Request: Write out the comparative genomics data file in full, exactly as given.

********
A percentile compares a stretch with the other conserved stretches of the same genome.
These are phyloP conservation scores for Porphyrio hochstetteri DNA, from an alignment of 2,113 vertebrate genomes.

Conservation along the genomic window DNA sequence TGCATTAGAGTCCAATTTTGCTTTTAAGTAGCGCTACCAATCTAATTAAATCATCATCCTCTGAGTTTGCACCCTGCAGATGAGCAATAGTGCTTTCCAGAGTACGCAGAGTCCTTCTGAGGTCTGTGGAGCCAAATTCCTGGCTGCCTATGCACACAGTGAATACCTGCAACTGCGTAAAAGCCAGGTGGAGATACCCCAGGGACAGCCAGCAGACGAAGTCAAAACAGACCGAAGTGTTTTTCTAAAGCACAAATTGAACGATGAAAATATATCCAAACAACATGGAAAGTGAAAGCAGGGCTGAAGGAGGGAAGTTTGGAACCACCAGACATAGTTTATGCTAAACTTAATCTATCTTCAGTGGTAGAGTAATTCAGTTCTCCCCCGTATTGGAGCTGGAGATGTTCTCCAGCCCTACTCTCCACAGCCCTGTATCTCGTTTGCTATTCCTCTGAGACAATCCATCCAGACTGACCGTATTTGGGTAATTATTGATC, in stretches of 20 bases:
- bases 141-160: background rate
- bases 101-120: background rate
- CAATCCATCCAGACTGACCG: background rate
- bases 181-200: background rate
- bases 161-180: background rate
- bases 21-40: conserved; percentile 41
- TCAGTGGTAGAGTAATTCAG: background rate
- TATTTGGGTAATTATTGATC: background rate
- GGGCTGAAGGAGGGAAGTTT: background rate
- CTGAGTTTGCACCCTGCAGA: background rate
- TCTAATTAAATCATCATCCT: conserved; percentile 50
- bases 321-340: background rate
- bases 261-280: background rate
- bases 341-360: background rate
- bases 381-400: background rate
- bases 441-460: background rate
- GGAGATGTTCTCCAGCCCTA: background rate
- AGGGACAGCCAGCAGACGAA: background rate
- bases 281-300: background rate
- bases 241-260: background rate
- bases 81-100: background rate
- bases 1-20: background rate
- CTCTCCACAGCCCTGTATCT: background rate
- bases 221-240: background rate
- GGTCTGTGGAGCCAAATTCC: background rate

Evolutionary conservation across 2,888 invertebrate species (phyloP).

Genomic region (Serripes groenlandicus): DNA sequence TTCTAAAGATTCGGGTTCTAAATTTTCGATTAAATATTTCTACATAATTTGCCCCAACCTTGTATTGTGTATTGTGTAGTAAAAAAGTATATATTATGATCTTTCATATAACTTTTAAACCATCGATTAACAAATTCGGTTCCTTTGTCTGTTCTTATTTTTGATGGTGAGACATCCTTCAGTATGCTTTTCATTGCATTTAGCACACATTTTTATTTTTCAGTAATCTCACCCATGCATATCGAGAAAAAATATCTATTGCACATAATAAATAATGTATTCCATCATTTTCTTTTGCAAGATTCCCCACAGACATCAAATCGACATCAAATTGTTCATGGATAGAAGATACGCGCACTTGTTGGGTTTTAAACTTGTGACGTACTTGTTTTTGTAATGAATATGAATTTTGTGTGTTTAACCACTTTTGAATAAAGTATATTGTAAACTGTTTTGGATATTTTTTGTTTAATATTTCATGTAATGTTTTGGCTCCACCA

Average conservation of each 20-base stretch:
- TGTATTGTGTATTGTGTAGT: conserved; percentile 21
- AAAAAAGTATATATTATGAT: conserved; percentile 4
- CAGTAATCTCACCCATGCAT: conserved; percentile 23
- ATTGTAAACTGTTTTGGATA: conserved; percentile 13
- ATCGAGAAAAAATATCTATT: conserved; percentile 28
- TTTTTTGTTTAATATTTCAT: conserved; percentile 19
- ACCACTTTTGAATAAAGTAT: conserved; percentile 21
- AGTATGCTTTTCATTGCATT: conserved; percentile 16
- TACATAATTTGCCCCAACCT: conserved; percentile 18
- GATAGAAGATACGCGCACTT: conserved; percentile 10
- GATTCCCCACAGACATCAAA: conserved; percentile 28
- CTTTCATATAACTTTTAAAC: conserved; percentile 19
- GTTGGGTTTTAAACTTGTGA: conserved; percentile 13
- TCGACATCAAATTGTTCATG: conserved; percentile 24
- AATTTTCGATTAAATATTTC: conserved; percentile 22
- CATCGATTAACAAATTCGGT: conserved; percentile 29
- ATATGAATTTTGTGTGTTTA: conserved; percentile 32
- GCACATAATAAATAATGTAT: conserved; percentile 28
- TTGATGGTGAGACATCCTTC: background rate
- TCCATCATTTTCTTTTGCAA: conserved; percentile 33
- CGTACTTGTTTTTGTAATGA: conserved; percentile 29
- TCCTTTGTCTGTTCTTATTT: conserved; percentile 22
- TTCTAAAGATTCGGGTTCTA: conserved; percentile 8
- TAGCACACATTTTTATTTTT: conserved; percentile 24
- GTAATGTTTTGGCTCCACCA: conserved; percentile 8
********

A percentile compares a stretch with the other conserved stretches of the same genome.
These are phyloP conservation scores for Porphyrio hochstetteri DNA, from an alignment of 2,113 vertebrate genomes.

Conservation along the genomic window DNA sequence TGCATTAGAGTCCAATTTTGCTTTTAAGTAGCGCTACCAATCTAATTAAATCATCATCCTCTGAGTTTGCACCCTGCAGATGAGCAATAGTGCTTTCCAGAGTACGCAGAGTCCTTCTGAGGTCTGTGGAGCCAAATTCCTGGCTGCCTATGCACACAGTGAATACCTGCAACTGCGTAAAAGCCAGGTGGAGATACCCCAGGGACAGCCAGCAGACGAAGTCAAAACAGACCGAAGTGTTTTTCTAAAGCACAAATTGAACGATGAAAATATATCCAAACAACATGGAAAGTGAAAGCAGGGCTGAAGGAGGGAAGTTTGGAACCACCAGACATAGTTTATGCTAAACTTAATCTATCTTCAGTGGTAGAGTAATTCAGTTCTCCCCCGTATTGGAGCTGGAGATGTTCTCCAGCCCTACTCTCCACAGCCCTGTATCTCGTTTGCTATTCCTCTGAGACAATCCATCCAGACTGACCGTATTTGGGTAATTATTGATC, in stretches of 20 bases:
- bases 141-160: background rate
- bases 101-120: background rate
- CAATCCATCCAGACTGACCG: background rate
- bases 181-200: background rate
- bases 161-180: background rate
- bases 21-40: conserved; percentile 41
- TCAGTGGTAGAGTAATTCAG: background rate
- TATTTGGGTAATTATTGATC: background rate
- GGGCTGAAGGAGGGAAGTTT: background rate
- CTGAGTTTGCACCCTGCAGA: background rate
- TCTAATTAAATCATCATCCT: conserved; percentile 50
- bases 321-340: background rate
- bases 261-280: background rate
- bases 341-360: background rate
- bases 381-400: background rate
- bases 441-460: background rate
- GGAGATGTTCTCCAGCCCTA: background rate
- AGGGACAGCCAGCAGACGAA: background rate
- bases 281-300: background rate
- bases 241-260: background rate
- bases 81-100: background rate
- bases 1-20: background rate
- CTCTCCACAGCCCTGTATCT: background rate
- bases 221-240: background rate
- GGTCTGTGGAGCCAAATTCC: background rate

Evolutionary conservation across 2,888 invertebrate species (phyloP).

Genomic region (Serripes groenlandicus): DNA sequence TTCTAAAGATTCGGGTTCTAAATTTTCGATTAAATATTTCTACATAATTTGCCCCAACCTTGTATTGTGTATTGTGTAGTAAAAAAGTATATATTATGATCTTTCATATAACTTTTAAACCATCGATTAACAAATTCGGTTCCTTTGTCTGTTCTTATTTTTGATGGTGAGACATCCTTCAGTATGCTTTTCATTGCATTTAGCACACATTTTTATTTTTCAGTAATCTCACCCATGCATATCGAGAAAAAATATCTATTGCACATAATAAATAATGTATTCCATCATTTTCTTTTGCAAGATTCCCCACAGACATCAAATCGACATCAAATTGTTCATGGATAGAAGATACGCGCACTTGTTGGGTTTTAAACTTGTGACGTACTTGTTTTTGTAATGAATATGAATTTTGTGTGTTTAACCACTTTTGAATAAAGTATATTGTAAACTGTTTTGGATATTTTTTGTTTAATATTTCATGTAATGTTTTGGCTCCACCA

Average conservation of each 20-base stretch:
- TGTATTGTGTATTGTGTAGT: conserved; percentile 21
- AAAAAAGTATATATTATGAT: conserved; percentile 4
- CAGTAATCTCACCCATGCAT: conserved; percentile 23
- ATTGTAAACTGTTTTGGATA: conserved; percentile 13
- ATCGAGAAAAAATATCTATT: conserved; percentile 28
- TTTTTTGTTTAATATTTCAT: conserved; percentile 19
- ACCACTTTTGAATAAAGTAT: conserved; percentile 21
- AGTATGCTTTTCATTGCATT: conserved; percentile 16
- TACATAATTTGCCCCAACCT: conserved; percentile 18
- GATAGAAGATACGCGCACTT: conserved; percentile 10
- GATTCCCCACAGACATCAAA: conserved; percentile 28
- CTTTCATATAACTTTTAAAC: conserved; percentile 19
- GTTGGGTTTTAAACTTGTGA: conserved; percentile 13
- TCGACATCAAATTGTTCATG: conserved; percentile 24
- AATTTTCGATTAAATATTTC: conserved; percentile 22
- CATCGATTAACAAATTCGGT: conserved; percentile 29
- ATATGAATTTTGTGTGTTTA: conserved; percentile 32
- GCACATAATAAATAATGTAT: conserved; percentile 28
- TTGATGGTGAGACATCCTTC: background rate
- TCCATCATTTTCTTTTGCAA: conserved; percentile 33
- CGTACTTGTTTTTGTAATGA: conserved; percentile 29
- TCCTTTGTCTGTTCTTATTT: conserved; percentile 22
- TTCTAAAGATTCGGGTTCTA: conserved; percentile 8
- TAGCACACATTTTTATTTTT: conserved; percentile 24
- GTAATGTTTTGGCTCCACCA: conserved; percentile 8